Best-case synopsis: The Illini avoid the chemistry issues that plagued them in 2008 and ride a high-powered offense to a 10-win season. Quarterback Juice Williams reclaims the form he showed early last season and capitalizes on the nation's best wide receiving corps, led by Arrelious Benn. Illinois surges into the top 20 midway through the season and finishes 10-2 before beating Ron Zook's old team, Florida, in the Capital One Bowl.

Worst-case synopsis: The team falls apart again, starting with Williams at quarterback. Benn is a nonfactor, and the defense once again can't stop the run. Special teams remains a a major weakness and linebacker Martez Wilson doesn't blossom into a star. Illinois stumbles to a 1-4 start and misses the postseason for the second straight year despite a talented roster.

You can't handle the truth: (quotes from the original post) "The inconsistency that has plagued the program throughout its history surfaces again." ... "Opposing defenses constantly double-team Benn and keep him out of the end zone." ... "An iffy defensive line generates no pass rush and struggles against the run for the second straight season. Special teams continue to hurt Illinois." ... "Missouri beats the Illini in yet another St. Louis shootout, setting the tone for a shaky season." ... "Zook energizes his critics who say he's simply a recruiter, and he enters 2010 on the hot seat. Benn goes bye bye."

Lies, lies, lies: "Wide receiver Arrelious Benn adds touchdown catches to his already impressive résumé and headlines one of the nation's best receiving corps." ... "Illinois starts things off by finally beating Missouri. Williams breaks his own total offense record in the Edward Jones Dome and makes pulp out of Tigers linebacker Sean Weatherspoon. The Illini hang 50 on Mizzou and enter Big Ten play riding high." ... "The upset of Penn State sparks a winning streak, as Illinois' offense overwhelms Michigan State and steamrolls Indiana and Purdue." ... "Head coach Ron Zook answers his critics by maximizing his talent." ... "Illinois finishes No. 12 in the final polls." ... "Despite winning the Biletnikoff Award, Benn decides he loves Champaign too much and shocks everyone by staying for his senior season."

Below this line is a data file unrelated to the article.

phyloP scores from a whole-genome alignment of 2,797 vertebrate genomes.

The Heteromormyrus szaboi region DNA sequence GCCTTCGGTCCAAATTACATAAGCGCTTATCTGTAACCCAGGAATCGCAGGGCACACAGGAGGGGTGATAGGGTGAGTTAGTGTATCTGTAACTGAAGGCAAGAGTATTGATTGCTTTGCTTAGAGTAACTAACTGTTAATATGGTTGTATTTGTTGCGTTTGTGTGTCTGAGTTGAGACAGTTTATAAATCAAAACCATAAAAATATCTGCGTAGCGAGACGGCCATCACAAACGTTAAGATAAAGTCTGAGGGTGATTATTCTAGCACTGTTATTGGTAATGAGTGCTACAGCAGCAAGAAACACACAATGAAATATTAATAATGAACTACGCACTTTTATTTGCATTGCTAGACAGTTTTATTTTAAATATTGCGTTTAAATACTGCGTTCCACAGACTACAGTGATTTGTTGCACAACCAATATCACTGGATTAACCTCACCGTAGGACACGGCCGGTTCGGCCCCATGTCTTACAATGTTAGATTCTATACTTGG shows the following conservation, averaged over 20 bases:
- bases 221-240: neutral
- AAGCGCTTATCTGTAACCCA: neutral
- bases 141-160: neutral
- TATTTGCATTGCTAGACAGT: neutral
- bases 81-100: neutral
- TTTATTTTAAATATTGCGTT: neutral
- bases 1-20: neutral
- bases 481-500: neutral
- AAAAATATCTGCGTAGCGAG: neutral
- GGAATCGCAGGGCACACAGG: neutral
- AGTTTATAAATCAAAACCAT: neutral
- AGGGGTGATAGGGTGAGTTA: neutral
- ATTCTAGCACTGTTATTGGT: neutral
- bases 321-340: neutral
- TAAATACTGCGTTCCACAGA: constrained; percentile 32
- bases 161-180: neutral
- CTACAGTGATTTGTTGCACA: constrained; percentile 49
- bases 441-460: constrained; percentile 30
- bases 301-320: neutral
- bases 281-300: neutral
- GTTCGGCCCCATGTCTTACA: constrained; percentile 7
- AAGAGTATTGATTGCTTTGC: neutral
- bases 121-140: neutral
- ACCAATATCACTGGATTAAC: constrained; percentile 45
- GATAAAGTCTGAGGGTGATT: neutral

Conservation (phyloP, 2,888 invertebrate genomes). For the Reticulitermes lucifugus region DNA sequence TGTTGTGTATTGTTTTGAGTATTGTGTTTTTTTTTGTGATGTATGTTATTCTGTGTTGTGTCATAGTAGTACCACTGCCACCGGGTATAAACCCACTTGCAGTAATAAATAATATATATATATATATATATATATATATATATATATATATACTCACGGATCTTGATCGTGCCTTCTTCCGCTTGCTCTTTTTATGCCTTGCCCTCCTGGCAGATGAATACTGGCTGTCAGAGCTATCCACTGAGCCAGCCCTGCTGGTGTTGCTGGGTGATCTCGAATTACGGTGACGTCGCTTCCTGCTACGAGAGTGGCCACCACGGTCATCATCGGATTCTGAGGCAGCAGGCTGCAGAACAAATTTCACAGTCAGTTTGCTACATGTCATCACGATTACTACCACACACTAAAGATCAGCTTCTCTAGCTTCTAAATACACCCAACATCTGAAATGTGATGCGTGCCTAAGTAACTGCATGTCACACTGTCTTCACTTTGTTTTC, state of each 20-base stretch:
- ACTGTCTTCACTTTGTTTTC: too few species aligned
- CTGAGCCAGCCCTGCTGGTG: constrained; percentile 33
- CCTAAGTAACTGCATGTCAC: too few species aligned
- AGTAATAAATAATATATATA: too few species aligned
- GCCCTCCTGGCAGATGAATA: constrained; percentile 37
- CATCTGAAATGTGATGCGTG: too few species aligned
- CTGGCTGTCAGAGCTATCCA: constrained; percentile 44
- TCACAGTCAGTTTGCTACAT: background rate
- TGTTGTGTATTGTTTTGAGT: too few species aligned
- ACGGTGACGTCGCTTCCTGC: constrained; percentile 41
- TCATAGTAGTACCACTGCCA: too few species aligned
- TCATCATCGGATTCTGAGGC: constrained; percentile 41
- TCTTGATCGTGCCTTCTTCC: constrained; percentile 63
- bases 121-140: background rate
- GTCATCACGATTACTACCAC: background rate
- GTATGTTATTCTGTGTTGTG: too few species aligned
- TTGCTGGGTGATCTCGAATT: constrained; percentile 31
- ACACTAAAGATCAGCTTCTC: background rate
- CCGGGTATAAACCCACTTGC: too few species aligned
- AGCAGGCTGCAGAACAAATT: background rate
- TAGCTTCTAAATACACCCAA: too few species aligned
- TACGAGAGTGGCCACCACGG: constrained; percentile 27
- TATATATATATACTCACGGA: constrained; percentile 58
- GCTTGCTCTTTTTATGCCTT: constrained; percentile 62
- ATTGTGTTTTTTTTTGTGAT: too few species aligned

Reality check: How bad did it get for Illinois this fall? Reality (3-9) was worse than the worst-scenario (5-7) by two games. After an encouraging preseason, things went downhill for the Illini from the get-go. A miserable performance against Missouri in the season opener set the tone. Williams struggled for much of the year, losing his starting job midway through Big Ten play. Wilson suffered a season-ending neck injury after appearing in only one game. The offense took too long to click, and by that point the defense had fallen apart down the stretch. Illinois ended up retaining Zook, but the coach dismissed four assistants and demoted two others, creating a win-or-you're-done mandate for 2010. Benn bolted for the NFL, and recruiting took a hit.